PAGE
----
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Old 05-26-2005, 09:34 AM   #22
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Re: Culture of Martial Mediocrity?

Quote:
Joep Schuurkes wrote:
An idea based on this thread:
perhaps UFC/NHB/... show that it is easier to become a competent fighter by learning some striking and some grappling and combining that with a thouroughly trained physique than by mastering one art; that it is easier (for lack of a better word) to combine basic skills with a well-trained body than to master one skill in all its depth.
UFC/NHB/etc. show that you can become a better UFC/NHB/etc. competitor by cross training. But make no mistake, whatever hyperbole they may throw at you, they're sports. Any resemblance to a real fight is purely coincidental.
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Old 05-26-2005, 09:39 AM   #23
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Re: Culture of Martial Mediocrity?

Quote:
Joep Schuurkes wrote:
An idea based on this thread:
perhaps UFC/NHB/... show that it is easier to become a competent fighter by learning some striking and some grappling and combining that with a thouroughly trained physique than by mastering one art; that it is easier (for lack of a better word) to combine basic skills with a well-trained body than to master one skill in all its depth.
A couple of thoughts in response.

O'Sensei never seemed to shirk the idea of maintaining a thoroughly trained physique so I think that this should be a part of Aikido training, not ignored as if it weren't part of what we do.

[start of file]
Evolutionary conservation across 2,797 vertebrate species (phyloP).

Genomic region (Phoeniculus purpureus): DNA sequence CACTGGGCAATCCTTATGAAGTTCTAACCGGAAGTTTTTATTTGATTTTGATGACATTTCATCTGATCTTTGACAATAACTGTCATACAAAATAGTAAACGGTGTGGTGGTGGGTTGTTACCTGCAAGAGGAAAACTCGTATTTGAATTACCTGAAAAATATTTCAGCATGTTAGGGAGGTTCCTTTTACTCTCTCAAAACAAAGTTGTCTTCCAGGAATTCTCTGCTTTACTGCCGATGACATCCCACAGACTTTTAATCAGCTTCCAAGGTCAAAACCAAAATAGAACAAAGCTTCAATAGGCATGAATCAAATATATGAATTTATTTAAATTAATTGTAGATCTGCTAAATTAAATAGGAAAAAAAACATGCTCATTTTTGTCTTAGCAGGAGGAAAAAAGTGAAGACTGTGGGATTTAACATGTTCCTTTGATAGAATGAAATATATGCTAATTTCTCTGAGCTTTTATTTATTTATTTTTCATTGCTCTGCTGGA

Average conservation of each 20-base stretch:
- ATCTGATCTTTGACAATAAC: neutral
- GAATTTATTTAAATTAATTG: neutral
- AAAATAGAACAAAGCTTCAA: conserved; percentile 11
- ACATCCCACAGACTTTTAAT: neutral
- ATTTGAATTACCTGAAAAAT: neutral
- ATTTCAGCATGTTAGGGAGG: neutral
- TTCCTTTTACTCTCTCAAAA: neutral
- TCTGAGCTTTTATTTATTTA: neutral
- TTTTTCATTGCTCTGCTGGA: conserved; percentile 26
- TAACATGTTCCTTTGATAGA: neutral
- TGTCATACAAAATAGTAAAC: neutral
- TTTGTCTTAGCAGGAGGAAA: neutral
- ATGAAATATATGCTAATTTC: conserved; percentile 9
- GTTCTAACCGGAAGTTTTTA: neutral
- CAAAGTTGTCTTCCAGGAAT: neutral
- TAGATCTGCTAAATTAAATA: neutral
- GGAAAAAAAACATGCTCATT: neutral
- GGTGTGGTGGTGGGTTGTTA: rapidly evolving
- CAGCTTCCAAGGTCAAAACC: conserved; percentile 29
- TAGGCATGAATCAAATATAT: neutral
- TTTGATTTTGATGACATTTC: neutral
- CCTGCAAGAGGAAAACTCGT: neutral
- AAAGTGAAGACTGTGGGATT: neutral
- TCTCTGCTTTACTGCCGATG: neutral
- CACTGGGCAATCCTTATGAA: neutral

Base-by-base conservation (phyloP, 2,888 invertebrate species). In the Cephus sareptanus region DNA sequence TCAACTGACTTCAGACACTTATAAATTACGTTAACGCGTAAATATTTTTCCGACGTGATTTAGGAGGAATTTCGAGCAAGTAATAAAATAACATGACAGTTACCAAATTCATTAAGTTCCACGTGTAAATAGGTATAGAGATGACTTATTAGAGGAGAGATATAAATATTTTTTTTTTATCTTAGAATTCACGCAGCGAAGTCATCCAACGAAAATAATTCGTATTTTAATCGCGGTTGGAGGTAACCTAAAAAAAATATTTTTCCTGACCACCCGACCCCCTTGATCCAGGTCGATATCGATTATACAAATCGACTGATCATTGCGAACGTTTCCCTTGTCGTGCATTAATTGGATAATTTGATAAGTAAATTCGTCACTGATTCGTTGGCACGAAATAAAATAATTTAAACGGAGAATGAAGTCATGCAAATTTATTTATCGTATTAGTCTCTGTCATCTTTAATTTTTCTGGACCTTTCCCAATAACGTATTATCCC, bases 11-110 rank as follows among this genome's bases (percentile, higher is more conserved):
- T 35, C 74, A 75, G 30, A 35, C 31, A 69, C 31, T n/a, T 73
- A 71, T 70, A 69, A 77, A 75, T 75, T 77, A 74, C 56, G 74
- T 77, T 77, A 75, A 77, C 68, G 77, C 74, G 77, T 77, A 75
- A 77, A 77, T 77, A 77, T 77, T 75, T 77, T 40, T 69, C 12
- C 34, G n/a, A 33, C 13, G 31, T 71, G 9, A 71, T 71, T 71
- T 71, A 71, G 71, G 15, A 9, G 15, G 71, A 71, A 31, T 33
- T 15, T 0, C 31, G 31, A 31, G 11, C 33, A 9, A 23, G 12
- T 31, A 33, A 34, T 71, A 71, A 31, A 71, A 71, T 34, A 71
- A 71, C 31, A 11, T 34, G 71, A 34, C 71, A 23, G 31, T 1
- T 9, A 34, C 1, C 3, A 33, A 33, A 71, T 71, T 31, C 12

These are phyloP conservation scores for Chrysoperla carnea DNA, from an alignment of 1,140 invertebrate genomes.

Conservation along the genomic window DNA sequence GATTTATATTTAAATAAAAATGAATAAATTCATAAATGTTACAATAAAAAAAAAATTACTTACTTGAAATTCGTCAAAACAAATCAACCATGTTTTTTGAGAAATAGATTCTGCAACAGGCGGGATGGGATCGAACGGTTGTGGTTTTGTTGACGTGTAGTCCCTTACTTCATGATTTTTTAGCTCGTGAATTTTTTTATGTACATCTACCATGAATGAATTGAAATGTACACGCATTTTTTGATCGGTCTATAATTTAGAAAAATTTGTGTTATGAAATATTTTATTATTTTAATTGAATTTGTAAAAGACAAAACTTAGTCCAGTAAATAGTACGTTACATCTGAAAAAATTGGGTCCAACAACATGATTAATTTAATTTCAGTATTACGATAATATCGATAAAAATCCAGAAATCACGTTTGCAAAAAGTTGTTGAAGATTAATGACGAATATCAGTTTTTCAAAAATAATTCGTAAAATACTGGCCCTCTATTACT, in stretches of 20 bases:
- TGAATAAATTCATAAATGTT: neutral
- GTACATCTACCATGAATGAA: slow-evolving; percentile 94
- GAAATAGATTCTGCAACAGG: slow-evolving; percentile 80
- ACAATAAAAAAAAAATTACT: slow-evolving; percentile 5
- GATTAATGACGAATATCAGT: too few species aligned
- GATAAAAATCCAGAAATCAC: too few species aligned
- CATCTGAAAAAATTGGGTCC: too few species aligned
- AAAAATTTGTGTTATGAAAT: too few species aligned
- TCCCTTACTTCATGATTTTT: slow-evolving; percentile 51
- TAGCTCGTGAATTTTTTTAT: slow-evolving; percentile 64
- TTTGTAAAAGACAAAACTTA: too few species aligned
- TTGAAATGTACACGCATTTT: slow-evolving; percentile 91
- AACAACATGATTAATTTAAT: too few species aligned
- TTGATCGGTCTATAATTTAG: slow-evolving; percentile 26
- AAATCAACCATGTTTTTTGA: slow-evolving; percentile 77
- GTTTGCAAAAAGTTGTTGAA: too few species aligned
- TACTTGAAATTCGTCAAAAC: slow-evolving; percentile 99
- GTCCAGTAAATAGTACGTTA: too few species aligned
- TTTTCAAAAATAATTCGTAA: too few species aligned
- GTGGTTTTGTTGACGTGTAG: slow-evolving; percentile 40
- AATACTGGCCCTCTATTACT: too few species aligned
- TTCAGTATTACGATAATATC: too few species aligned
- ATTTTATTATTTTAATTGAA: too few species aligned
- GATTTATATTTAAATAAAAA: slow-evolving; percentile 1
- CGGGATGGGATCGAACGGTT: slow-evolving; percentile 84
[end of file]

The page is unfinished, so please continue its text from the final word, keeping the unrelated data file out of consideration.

Secondly, the UFC/NHB type fighters generally know quite a bit more than "some striking and some grappling" and it may be prudent, before commenting, to see what some of them come up with as they reach more advanced years. I've read plenty of people, for example, that say that BJJ for example is plenty Aiki when you study it.

I always think of Aikido in terms of training the body as well as possible and then using that trained body as efficiently as possible.

It's a bit different than the usual no strength approach.

Perhaps you need a thoroughly trained body in order to master the skill in all its depth.

Aikido. You don't have to be tubby to practice.

Cheers,

Matt.
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Old 05-26-2005, 09:52 AM   #24
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Re: Culture of Martial Mediocrity?

Quote:
Larry Camejo wrote:
However, as I have seen many times, as soon as the going gets tough the folks who cross train will want to switch to Judo or some other method to put their partner down instead of sticking to the Aiki principles so that they can enhance their Aikido training, understanding and skill level. It is a challenge for them not to resort to old habits and other systems, but that is the point of Aikido training, to find ways of applying and understanding Aiki in different situations.
I'm not sure about most peoples intentions, but I learn martial arts to be able to fight if need be. I try to see what techniques will work for my body size and strength, and don't focus to much on things I don't think will work.

After about 6 years of study in aikido, I felt there were situations that I didn't know how to deal with. For instance, what if your pulled backwards off balance with a rear choke, and the attacker isn't in motion and you are caught completely by surprise? What if your sitting in a chair and grabbed from behind?